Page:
(4)

Follow-up activities

 

 

Send enumerators to follow up addresses for which no questionnaire is returned

Obtain accurately completed questionnaire (or designation of address as vacant or nonresidential) from every address not responding in a timely manner

Recruit more enumerators than are expected to be needed so that follow-up can be completed in a timely manner; pay higher area-adjusted wages to attract and keep good people

More timely completion of follow-up could increase data quality and facilitate coverage evaluation (benefit)

Push to complete enumeration could increase duplications and other errors (risk)

 

Send smaller, second wave of enumerators to recheck addresses designated as vacant or delete, enumerate late additions to MAF, check “Be Counted” and telephone forms, and enumerate lost or blank forms, so as to improve coverage

Carry out coverage improvement field checks accurately and on a timely basis

Limit rechecks of vacant units to those not classified as such in two previous operations; drop several 1990 operations: local review of preliminary housing counts, field reinterview of questionnaires with minimal information, and parolee and probationer coverage program

Targeted coverage operations could reduce erroneous enumerations (benefit) at small risk of increased omissions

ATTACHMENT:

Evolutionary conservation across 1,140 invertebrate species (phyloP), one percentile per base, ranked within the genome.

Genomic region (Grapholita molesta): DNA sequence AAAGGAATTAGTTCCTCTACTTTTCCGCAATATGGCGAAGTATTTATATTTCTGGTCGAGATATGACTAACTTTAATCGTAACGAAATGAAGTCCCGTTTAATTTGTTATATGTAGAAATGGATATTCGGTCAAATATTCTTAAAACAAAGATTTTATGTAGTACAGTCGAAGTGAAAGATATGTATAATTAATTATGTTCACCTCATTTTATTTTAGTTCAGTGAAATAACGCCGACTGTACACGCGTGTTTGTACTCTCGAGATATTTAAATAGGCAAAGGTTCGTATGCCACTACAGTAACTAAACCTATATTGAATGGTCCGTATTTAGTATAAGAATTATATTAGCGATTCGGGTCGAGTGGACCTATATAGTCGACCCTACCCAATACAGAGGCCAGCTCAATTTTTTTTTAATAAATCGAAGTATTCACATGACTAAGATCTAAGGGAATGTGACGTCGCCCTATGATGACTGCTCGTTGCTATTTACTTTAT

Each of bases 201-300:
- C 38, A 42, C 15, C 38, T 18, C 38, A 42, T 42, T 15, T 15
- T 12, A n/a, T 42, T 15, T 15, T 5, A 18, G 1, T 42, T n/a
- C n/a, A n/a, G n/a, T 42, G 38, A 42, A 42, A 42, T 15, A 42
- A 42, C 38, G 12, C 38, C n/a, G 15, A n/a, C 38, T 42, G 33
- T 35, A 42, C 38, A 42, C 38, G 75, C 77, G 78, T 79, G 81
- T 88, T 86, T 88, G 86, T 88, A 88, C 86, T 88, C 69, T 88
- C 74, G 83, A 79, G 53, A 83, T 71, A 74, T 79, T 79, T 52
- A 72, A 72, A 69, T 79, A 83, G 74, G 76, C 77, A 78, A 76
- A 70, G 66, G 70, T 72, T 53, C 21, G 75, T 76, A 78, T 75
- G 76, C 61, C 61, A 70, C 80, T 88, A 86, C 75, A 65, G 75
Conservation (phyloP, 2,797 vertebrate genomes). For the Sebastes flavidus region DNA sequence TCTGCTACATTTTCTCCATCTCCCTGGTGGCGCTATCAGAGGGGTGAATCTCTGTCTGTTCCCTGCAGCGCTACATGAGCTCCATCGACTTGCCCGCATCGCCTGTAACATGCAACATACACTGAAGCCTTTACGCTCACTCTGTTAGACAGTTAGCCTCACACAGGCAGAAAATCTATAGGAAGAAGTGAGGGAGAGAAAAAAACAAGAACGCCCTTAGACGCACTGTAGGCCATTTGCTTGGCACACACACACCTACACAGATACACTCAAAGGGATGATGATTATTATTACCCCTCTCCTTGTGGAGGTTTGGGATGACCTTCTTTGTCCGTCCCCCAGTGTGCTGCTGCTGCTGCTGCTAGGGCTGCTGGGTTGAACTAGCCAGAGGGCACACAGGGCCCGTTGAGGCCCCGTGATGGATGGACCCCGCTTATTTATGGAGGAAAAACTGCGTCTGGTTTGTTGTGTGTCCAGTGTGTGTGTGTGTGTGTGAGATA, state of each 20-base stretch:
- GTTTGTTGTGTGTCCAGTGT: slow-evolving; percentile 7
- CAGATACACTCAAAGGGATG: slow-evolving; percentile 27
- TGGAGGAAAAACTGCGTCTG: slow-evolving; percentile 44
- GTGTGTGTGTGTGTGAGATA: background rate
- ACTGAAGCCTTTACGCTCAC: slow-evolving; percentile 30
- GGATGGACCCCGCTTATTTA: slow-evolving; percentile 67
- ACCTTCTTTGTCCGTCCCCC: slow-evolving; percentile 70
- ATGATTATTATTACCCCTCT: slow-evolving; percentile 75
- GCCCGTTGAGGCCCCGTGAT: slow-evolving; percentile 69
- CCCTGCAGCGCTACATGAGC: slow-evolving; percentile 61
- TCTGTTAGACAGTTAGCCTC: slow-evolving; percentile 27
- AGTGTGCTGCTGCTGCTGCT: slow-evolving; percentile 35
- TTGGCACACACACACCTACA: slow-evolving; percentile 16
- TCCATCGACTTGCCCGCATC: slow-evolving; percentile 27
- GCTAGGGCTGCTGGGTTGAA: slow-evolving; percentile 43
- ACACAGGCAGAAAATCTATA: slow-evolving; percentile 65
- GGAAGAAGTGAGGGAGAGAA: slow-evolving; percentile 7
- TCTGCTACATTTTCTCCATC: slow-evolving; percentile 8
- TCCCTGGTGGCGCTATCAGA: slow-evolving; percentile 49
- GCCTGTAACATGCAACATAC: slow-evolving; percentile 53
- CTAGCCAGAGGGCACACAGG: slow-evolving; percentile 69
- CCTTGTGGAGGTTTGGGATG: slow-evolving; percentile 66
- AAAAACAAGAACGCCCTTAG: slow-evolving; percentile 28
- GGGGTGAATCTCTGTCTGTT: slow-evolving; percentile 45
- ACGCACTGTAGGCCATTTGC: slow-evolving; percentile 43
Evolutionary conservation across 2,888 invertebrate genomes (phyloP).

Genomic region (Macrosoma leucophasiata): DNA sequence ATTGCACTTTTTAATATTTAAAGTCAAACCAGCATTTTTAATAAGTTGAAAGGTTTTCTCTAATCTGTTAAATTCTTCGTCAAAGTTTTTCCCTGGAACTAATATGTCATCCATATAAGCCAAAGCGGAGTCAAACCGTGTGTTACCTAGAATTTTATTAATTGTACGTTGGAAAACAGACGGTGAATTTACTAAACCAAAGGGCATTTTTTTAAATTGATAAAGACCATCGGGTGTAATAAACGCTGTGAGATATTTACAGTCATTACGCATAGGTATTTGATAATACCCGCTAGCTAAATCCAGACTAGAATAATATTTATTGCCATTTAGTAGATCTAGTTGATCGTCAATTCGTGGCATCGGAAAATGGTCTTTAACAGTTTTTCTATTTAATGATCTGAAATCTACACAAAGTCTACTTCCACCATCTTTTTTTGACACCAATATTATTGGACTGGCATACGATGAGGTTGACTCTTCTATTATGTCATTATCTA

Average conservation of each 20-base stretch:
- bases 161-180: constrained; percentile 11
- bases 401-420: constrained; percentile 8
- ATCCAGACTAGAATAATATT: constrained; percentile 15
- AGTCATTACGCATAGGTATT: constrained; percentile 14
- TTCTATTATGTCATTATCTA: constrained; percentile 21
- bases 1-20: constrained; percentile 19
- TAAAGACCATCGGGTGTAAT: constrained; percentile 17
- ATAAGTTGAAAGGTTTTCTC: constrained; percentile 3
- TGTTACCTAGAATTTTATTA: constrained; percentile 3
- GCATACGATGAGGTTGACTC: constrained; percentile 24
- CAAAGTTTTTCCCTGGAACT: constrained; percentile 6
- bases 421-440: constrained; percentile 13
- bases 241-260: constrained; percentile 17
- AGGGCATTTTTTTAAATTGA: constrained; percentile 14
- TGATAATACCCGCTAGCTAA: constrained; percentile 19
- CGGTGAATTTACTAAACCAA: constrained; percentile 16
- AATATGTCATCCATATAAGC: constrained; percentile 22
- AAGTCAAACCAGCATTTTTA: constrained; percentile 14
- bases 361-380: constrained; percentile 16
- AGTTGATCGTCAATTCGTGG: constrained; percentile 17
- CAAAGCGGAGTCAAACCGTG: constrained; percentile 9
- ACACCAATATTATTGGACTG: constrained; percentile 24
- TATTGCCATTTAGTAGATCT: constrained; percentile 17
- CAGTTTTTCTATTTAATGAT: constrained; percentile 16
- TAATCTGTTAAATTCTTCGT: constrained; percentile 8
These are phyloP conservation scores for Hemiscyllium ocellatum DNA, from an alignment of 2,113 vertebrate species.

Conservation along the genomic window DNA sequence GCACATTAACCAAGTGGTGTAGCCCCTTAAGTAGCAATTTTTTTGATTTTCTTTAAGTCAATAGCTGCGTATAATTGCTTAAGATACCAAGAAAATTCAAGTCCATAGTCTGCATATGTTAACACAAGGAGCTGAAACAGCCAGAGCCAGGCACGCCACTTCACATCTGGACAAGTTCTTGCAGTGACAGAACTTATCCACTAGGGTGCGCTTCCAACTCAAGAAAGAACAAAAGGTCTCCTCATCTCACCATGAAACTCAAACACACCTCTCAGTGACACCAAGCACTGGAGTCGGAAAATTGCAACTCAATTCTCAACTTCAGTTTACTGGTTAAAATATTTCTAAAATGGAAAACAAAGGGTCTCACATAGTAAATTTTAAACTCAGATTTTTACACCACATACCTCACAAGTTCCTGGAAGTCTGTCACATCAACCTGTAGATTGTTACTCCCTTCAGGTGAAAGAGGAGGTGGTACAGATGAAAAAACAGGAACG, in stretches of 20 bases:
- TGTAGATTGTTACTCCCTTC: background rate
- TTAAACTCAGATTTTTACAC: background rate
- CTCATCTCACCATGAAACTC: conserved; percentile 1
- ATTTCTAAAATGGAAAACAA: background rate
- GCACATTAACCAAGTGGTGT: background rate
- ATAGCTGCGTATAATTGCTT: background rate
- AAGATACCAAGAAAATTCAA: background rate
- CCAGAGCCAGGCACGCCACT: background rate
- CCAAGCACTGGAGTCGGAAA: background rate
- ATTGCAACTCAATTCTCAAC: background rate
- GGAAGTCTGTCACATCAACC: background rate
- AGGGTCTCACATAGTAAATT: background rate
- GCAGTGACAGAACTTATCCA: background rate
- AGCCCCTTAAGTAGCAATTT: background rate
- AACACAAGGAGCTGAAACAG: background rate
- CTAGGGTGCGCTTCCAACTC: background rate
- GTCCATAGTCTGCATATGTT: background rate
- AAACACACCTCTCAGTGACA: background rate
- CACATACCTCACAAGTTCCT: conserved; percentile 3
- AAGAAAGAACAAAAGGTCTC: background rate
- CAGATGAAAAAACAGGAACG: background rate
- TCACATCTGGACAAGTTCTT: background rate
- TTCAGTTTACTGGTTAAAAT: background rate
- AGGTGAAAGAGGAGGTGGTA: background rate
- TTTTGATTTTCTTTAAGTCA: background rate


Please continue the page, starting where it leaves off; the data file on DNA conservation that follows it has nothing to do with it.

Reduced follow-up for incomplete questionnaires could increase use of computerized statistical imputation techniques (neutral or risk)

(5)

Process the questionnaires through data capture, coverage edit, unduplication, imputation for missing data, and tabulation

Carry out all data processing operations with a high degree of accuracy in a timely manner

Hire contractors to capture the data, using optical character recognition; identify forms with insufficient information about household members for telephone follow-up; unduplicate people and addresses [see (1)]; edit answers and impute values for missing answers; release data products in various formats (e.g., Internet)

More centralization of computer processing and greater use of computerized editing could reduce errors and variability (benefit)

Unduplication efforts could be incomplete (risk)

Greater use of imputation could or could not effectively replace field work (neutral or risk)



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